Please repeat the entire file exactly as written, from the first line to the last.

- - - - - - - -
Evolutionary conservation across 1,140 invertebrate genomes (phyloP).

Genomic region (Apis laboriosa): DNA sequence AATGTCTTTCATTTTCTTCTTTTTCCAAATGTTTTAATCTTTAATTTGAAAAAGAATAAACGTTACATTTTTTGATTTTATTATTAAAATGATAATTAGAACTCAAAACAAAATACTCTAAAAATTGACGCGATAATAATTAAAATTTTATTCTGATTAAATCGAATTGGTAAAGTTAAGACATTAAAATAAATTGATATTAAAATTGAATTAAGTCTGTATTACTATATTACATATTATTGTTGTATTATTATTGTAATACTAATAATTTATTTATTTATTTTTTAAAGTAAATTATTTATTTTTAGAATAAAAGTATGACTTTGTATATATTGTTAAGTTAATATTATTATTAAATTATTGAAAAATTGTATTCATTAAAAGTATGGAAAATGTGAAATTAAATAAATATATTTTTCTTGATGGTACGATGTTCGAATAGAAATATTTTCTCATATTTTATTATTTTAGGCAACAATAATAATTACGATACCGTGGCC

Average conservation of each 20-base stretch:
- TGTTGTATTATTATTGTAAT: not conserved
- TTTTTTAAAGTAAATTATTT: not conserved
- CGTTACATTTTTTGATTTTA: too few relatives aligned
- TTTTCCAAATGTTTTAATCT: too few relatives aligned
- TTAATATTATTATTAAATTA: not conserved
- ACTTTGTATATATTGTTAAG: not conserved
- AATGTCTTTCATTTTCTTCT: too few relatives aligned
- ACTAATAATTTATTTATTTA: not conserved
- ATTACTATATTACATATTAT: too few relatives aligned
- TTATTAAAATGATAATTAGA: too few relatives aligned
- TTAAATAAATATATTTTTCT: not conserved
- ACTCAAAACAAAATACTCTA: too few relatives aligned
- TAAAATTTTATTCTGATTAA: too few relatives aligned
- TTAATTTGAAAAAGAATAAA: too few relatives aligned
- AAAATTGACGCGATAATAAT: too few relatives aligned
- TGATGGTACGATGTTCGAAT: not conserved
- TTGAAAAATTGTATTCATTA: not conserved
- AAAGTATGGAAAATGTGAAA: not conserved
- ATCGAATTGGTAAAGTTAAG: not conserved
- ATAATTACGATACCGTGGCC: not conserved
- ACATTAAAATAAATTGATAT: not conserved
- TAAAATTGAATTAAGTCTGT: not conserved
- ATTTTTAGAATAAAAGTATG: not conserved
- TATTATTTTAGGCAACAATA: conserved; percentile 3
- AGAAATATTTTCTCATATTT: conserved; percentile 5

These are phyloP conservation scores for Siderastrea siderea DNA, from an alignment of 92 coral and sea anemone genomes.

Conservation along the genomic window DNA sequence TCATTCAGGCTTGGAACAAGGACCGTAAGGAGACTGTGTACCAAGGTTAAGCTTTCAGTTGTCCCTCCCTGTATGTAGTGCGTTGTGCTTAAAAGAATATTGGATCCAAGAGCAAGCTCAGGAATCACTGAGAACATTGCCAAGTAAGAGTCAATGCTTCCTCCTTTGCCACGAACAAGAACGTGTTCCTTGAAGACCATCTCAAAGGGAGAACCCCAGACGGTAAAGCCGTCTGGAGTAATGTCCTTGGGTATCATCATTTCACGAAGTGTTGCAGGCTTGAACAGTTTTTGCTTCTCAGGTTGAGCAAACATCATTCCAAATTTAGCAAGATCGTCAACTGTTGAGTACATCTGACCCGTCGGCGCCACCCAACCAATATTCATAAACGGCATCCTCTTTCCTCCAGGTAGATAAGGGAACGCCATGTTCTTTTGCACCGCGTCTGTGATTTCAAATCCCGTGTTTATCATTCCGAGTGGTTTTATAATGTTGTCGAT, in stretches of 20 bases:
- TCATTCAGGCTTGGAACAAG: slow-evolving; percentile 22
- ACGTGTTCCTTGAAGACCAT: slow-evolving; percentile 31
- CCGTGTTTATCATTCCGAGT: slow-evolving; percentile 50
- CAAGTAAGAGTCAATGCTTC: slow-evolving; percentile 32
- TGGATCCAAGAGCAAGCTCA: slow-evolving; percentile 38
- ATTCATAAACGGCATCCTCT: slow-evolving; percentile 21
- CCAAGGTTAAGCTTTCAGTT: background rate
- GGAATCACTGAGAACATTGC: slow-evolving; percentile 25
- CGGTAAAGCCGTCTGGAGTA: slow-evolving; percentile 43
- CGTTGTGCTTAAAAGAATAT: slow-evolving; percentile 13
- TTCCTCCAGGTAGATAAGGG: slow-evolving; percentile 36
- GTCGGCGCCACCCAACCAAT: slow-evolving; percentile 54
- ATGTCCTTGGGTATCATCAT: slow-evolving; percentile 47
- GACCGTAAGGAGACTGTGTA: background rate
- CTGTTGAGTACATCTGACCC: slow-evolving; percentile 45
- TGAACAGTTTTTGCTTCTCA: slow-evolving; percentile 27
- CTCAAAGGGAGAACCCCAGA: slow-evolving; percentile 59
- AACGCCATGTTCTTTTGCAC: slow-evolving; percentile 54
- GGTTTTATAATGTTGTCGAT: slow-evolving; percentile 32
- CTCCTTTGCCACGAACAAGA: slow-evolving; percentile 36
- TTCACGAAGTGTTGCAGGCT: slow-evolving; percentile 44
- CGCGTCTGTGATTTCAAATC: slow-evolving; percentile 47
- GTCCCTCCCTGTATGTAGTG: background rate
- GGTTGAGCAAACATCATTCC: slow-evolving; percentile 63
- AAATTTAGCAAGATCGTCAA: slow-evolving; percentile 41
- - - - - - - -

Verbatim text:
Evolutionary conservation across 1,140 invertebrate genomes (phyloP).

Genomic region (Apis laboriosa): DNA sequence AATGTCTTTCATTTTCTTCTTTTTCCAAATGTTTTAATCTTTAATTTGAAAAAGAATAAACGTTACATTTTTTGATTTTATTATTAAAATGATAATTAGAACTCAAAACAAAATACTCTAAAAATTGACGCGATAATAATTAAAATTTTATTCTGATTAAATCGAATTGGTAAAGTTAAGACATTAAAATAAATTGATATTAAAATTGAATTAAGTCTGTATTACTATATTACATATTATTGTTGTATTATTATTGTAATACTAATAATTTATTTATTTATTTTTTAAAGTAAATTATTTATTTTTAGAATAAAAGTATGACTTTGTATATATTGTTAAGTTAATATTATTATTAAATTATTGAAAAATTGTATTCATTAAAAGTATGGAAAATGTGAAATTAAATAAATATATTTTTCTTGATGGTACGATGTTCGAATAGAAATATTTTCTCATATTTTATTATTTTAGGCAACAATAATAATTACGATACCGTGGCC

Average conservation of each 20-base stretch:
- TGTTGTATTATTATTGTAAT: not conserved
- TTTTTTAAAGTAAATTATTT: not conserved
- CGTTACATTTTTTGATTTTA: too few relatives aligned
- TTTTCCAAATGTTTTAATCT: too few relatives aligned
- TTAATATTATTATTAAATTA: not conserved
- ACTTTGTATATATTGTTAAG: not conserved
- AATGTCTTTCATTTTCTTCT: too few relatives aligned
- ACTAATAATTTATTTATTTA: not conserved
- ATTACTATATTACATATTAT: too few relatives aligned
- TTATTAAAATGATAATTAGA: too few relatives aligned
- TTAAATAAATATATTTTTCT: not conserved
- ACTCAAAACAAAATACTCTA: too few relatives aligned
- TAAAATTTTATTCTGATTAA: too few relatives aligned
- TTAATTTGAAAAAGAATAAA: too few relatives aligned
- AAAATTGACGCGATAATAAT: too few relatives aligned
- TGATGGTACGATGTTCGAAT: not conserved
- TTGAAAAATTGTATTCATTA: not conserved
- AAAGTATGGAAAATGTGAAA: not conserved
- ATCGAATTGGTAAAGTTAAG: not conserved
- ATAATTACGATACCGTGGCC: not conserved
- ACATTAAAATAAATTGATAT: not conserved
- TAAAATTGAATTAAGTCTGT: not conserved
- ATTTTTAGAATAAAAGTATG: not conserved
- TATTATTTTAGGCAACAATA: conserved; percentile 3
- AGAAATATTTTCTCATATTT: conserved; percentile 5

These are phyloP conservation scores for Siderastrea siderea DNA, from an alignment of 92 coral and sea anemone genomes.

Conservation along the genomic window DNA sequence TCATTCAGGCTTGGAACAAGGACCGTAAGGAGACTGTGTACCAAGGTTAAGCTTTCAGTTGTCCCTCCCTGTATGTAGTGCGTTGTGCTTAAAAGAATATTGGATCCAAGAGCAAGCTCAGGAATCACTGAGAACATTGCCAAGTAAGAGTCAATGCTTCCTCCTTTGCCACGAACAAGAACGTGTTCCTTGAAGACCATCTCAAAGGGAGAACCCCAGACGGTAAAGCCGTCTGGAGTAATGTCCTTGGGTATCATCATTTCACGAAGTGTTGCAGGCTTGAACAGTTTTTGCTTCTCAGGTTGAGCAAACATCATTCCAAATTTAGCAAGATCGTCAACTGTTGAGTACATCTGACCCGTCGGCGCCACCCAACCAATATTCATAAACGGCATCCTCTTTCCTCCAGGTAGATAAGGGAACGCCATGTTCTTTTGCACCGCGTCTGTGATTTCAAATCCCGTGTTTATCATTCCGAGTGGTTTTATAATGTTGTCGAT, in stretches of 20 bases:
- TCATTCAGGCTTGGAACAAG: slow-evolving; percentile 22
- ACGTGTTCCTTGAAGACCAT: slow-evolving; percentile 31
- CCGTGTTTATCATTCCGAGT: slow-evolving; percentile 50
- CAAGTAAGAGTCAATGCTTC: slow-evolving; percentile 32
- TGGATCCAAGAGCAAGCTCA: slow-evolving; percentile 38
- ATTCATAAACGGCATCCTCT: slow-evolving; percentile 21
- CCAAGGTTAAGCTTTCAGTT: background rate
- GGAATCACTGAGAACATTGC: slow-evolving; percentile 25
- CGGTAAAGCCGTCTGGAGTA: slow-evolving; percentile 43
- CGTTGTGCTTAAAAGAATAT: slow-evolving; percentile 13
- TTCCTCCAGGTAGATAAGGG: slow-evolving; percentile 36
- GTCGGCGCCACCCAACCAAT: slow-evolving; percentile 54
- ATGTCCTTGGGTATCATCAT: slow-evolving; percentile 47
- GACCGTAAGGAGACTGTGTA: background rate
- CTGTTGAGTACATCTGACCC: slow-evolving; percentile 45
- TGAACAGTTTTTGCTTCTCA: slow-evolving; percentile 27
- CTCAAAGGGAGAACCCCAGA: slow-evolving; percentile 59
- AACGCCATGTTCTTTTGCAC: slow-evolving; percentile 54
- GGTTTTATAATGTTGTCGAT: slow-evolving; percentile 32
- CTCCTTTGCCACGAACAAGA: slow-evolving; percentile 36
- TTCACGAAGTGTTGCAGGCT: slow-evolving; percentile 44
- CGCGTCTGTGATTTCAAATC: slow-evolving; percentile 47
- GTCCCTCCCTGTATGTAGTG: background rate
- GGTTGAGCAAACATCATTCC: slow-evolving; percentile 63
- AAATTTAGCAAGATCGTCAA: slow-evolving; percentile 41